Why disabled people are waiting longer for benefits in Blackpool

Disabled people refused benefits - or given less than they expected - are facing longer waits in Blackpool for their appeals to be decided
Disabled people refused benefits - or given less than they expected - are facing longer waits in Blackpool for their appeals to be decided
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Disabled people in Blackpool face waits of nine weeks when they appeal decisions about their benefit claims, new figures reveal.

Disability charity Scope called the lengthy waits “unacceptable”, saying the Personal Independence Payment (PIP) was not fit for purpose.

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People who are denied PIP – worth up to £145.85 a week – or who get less than they expected can ask for an internal review by the Department for Work and Pensions (DWP).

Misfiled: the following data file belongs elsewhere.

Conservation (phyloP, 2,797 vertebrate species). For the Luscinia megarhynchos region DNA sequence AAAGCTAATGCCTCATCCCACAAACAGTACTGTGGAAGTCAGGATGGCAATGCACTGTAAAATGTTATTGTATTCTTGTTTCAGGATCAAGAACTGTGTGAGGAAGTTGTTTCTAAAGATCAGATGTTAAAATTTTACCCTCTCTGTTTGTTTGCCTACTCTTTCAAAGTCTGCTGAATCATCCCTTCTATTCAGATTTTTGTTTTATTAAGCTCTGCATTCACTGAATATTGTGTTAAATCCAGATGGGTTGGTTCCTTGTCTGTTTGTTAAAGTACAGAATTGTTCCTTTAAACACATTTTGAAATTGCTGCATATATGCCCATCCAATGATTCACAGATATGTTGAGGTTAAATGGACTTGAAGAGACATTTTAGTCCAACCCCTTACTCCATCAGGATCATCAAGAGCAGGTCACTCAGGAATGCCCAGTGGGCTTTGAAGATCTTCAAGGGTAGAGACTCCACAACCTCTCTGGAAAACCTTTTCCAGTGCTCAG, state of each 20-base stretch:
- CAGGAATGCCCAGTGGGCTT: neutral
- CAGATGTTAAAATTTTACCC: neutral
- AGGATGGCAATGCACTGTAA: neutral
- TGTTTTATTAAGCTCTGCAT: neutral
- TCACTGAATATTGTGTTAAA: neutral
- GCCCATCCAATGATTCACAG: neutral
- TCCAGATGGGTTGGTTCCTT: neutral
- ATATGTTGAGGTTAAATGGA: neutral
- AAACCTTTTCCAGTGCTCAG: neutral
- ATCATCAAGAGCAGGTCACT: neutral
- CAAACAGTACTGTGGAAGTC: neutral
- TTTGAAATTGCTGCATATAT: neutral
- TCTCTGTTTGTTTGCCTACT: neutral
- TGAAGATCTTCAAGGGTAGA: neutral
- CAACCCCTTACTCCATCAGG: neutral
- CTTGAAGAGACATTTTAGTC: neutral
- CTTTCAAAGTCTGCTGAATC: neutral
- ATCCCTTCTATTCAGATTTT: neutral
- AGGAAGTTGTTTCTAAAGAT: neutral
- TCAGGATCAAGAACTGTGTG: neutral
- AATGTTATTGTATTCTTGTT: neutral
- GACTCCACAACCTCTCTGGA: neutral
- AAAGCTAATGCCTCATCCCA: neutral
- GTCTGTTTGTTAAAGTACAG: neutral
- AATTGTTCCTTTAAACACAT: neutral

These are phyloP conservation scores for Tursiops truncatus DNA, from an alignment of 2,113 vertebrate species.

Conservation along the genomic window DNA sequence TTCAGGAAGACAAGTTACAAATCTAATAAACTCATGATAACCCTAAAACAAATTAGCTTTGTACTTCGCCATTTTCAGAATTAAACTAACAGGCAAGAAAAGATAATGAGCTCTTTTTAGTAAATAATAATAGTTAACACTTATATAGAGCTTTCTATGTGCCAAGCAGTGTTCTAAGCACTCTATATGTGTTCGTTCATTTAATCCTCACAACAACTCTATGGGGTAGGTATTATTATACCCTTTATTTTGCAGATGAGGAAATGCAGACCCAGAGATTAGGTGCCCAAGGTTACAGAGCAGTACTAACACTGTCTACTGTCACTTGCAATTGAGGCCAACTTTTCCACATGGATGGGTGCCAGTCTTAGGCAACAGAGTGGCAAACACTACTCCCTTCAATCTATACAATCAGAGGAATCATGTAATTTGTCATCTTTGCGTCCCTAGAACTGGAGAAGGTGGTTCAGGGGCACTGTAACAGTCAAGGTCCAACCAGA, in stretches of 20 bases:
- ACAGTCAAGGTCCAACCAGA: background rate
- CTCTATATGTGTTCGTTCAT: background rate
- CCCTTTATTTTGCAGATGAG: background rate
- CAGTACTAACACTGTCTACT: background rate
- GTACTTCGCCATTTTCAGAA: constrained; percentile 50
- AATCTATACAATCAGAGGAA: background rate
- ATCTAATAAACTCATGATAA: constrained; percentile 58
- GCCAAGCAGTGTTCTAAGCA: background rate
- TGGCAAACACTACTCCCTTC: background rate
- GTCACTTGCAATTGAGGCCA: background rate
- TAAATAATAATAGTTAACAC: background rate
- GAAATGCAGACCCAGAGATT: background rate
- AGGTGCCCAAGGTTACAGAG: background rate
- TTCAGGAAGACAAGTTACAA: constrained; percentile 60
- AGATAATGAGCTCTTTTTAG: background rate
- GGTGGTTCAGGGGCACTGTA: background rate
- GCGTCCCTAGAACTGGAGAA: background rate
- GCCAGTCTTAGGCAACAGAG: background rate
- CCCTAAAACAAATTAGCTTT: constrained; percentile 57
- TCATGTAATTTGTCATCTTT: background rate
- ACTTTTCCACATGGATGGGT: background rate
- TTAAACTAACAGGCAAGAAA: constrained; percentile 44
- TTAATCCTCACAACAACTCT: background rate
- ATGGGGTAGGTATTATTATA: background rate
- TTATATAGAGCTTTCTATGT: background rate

In Blackpool, people face a median wait of 63 days for this initial review, known as a mandatory reconsideration.

This is 66 per cent higher than the 38-day average reported just one year previously.

James Taylor, policy head at Scope, said: “Lengthy waits for PIP decisions mean that disabled people are going far too long without essential financial support.

“Delays in income can force disabled people to make impossible choices about what they can afford.

“Disabled people are being continuously let down by a system that is not fit for purpose. The PIP assessment needs to be overhauled to restore faith and fix the system.”

Since PIP was introduced in 2013, replacing the previous Disability Living Allowance, 2,950 people in Blackpool applied for a mandatory reconsideration.

The DWP rejected the appeal in 85 per cent of cases, its own figures show. This can be challenged in court, with 1,080 appeal lodged since 2013 in Blackpool. Of those, 61 per cent were successful.

A DWP spokesman said: “We want people to get the right PIP outcome as quickly as possible. That’s why we have introduced a new approach to gathering evidence so that fewer people have to go to appeal, and we have recruited extra staff to help reduce waiting times.”